Be forewarned: the new and improved Dunecomes out of the gate slow, or anyway leisurely. There’s a lot to process and time is spent grounding the viewer. Lynch did an endless opening narration that had your head spinning before the film really started.

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A Return to Salem's Lot Blu-Ray Cover

I’ll make a Halloween recommendation.

I had never seen writer/director Larry Cohen’s A Return to Salem’s Lot(1987). At the time, the barely released, sort of sequel to the Salem’s Lot mini-series (Cohen did a script for that but it was rejected) was savaged by most critics. But Cohen is consistent about only one thing in his filmmaking: he doesn’t care what you think. This is his version of Our Town but with vampires.

It has one of the oddest and in my view coolest casts ever, starting with Michael Moriarty, who combines sincerity and confusion in a unique mix, his seriousness as an actor relieved by a puckish sense of humor. Playing rather ancient vampires are (get ready) Evelyn Keyes (from Here Comes Mr. Jordan!) and June Havoc (“Baby June,” Gypsy’s sister!), with Andrew Duggan (Bourbon Street Beat) as the folksy town patriarch. Playing a sort of senior-citizen sideick to Moriarty is Samuel Fuller – you heard me! The great director, cigar in his mouth, charges into the last third of the movie and just takes over; it’s an incredible, fearless performance. Also featured are lots of blood, gnarly special events and some of the least convincing rubber monster masks ever committed to film. It’s the kind of film that just skips narrative steps and plants exposition in the mouths of characters to apply spackle over your questions. When it bothers to.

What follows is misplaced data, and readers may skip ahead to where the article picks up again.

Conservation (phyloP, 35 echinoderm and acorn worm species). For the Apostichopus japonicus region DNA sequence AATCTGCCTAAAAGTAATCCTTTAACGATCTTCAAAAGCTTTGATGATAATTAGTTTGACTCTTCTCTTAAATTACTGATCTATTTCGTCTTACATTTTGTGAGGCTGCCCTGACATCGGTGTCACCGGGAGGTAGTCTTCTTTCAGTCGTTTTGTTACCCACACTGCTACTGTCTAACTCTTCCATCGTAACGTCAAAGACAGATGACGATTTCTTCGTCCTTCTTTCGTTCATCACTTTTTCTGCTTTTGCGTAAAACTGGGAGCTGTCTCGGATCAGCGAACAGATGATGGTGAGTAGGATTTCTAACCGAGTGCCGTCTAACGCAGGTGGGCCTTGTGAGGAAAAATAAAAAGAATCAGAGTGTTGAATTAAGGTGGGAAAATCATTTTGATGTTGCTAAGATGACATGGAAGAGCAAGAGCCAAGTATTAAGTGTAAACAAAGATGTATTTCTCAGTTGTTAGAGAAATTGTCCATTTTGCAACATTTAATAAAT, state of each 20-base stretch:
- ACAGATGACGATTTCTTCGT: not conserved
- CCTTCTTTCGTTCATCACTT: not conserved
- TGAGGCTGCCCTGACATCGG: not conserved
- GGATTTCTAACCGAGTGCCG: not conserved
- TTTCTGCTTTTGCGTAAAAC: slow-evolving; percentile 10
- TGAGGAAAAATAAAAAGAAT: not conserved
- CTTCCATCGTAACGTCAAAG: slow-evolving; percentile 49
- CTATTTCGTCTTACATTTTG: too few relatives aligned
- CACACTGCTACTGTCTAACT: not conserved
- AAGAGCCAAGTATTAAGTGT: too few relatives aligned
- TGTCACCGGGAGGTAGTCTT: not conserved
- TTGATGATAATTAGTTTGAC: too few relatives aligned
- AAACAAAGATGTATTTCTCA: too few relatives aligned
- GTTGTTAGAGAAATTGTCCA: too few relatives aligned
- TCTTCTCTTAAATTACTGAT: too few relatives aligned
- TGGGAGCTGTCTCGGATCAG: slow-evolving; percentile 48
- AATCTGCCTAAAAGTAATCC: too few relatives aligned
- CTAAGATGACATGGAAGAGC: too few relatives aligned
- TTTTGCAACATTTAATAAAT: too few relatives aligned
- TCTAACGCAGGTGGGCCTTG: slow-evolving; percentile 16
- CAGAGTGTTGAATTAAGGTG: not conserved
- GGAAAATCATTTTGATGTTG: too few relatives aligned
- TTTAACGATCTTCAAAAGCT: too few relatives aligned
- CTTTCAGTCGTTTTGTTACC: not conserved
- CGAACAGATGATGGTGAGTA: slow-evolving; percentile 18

I couldn’t have had a better time.

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This is a rather wonderful dual interview with Dave Thomas and me that ran in the Edmonton Journal, conducted by the sublimely named Fish Griwkowsky.

Here’s one of those announcement type posts about Jimmy Leighton, with a great look at Fay Dalton’s wonderful cover art.


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3 Responses to “Jimmy Leighton Lives!”

  1. Rob Brooks says:

    I agree on Dune, I really enjoyed the movie but I wish I’d gone to the theater for it. On the plus side, at home I can turn on subtitles, which thankfully kept me updated as to when “mournful music” was being played! Spoiler alert, it’s a lot. The movie was rough for a couple of my family members who maybe have been trained by Hollywood that movies have to be completely action-packed, because as you mentioned, it is indeed a slow burn.

  2. Ray Cuthbert says:

    I’m sorry to see “A Life in Crime” end – at least for a time – but it was nice to have it go out with a bang and not a whimper. The story of your fannish enjoyment of SCTV had the greatest ending of all – with Dave Thomas.

  3. stephenborer says:

    The article on the writing and promoting of the collaborative novel is stunningly good. And there’s nothing wrong with being a polite fan. Heck, sometimes you even get a hug from a writer ( Hi Barb !)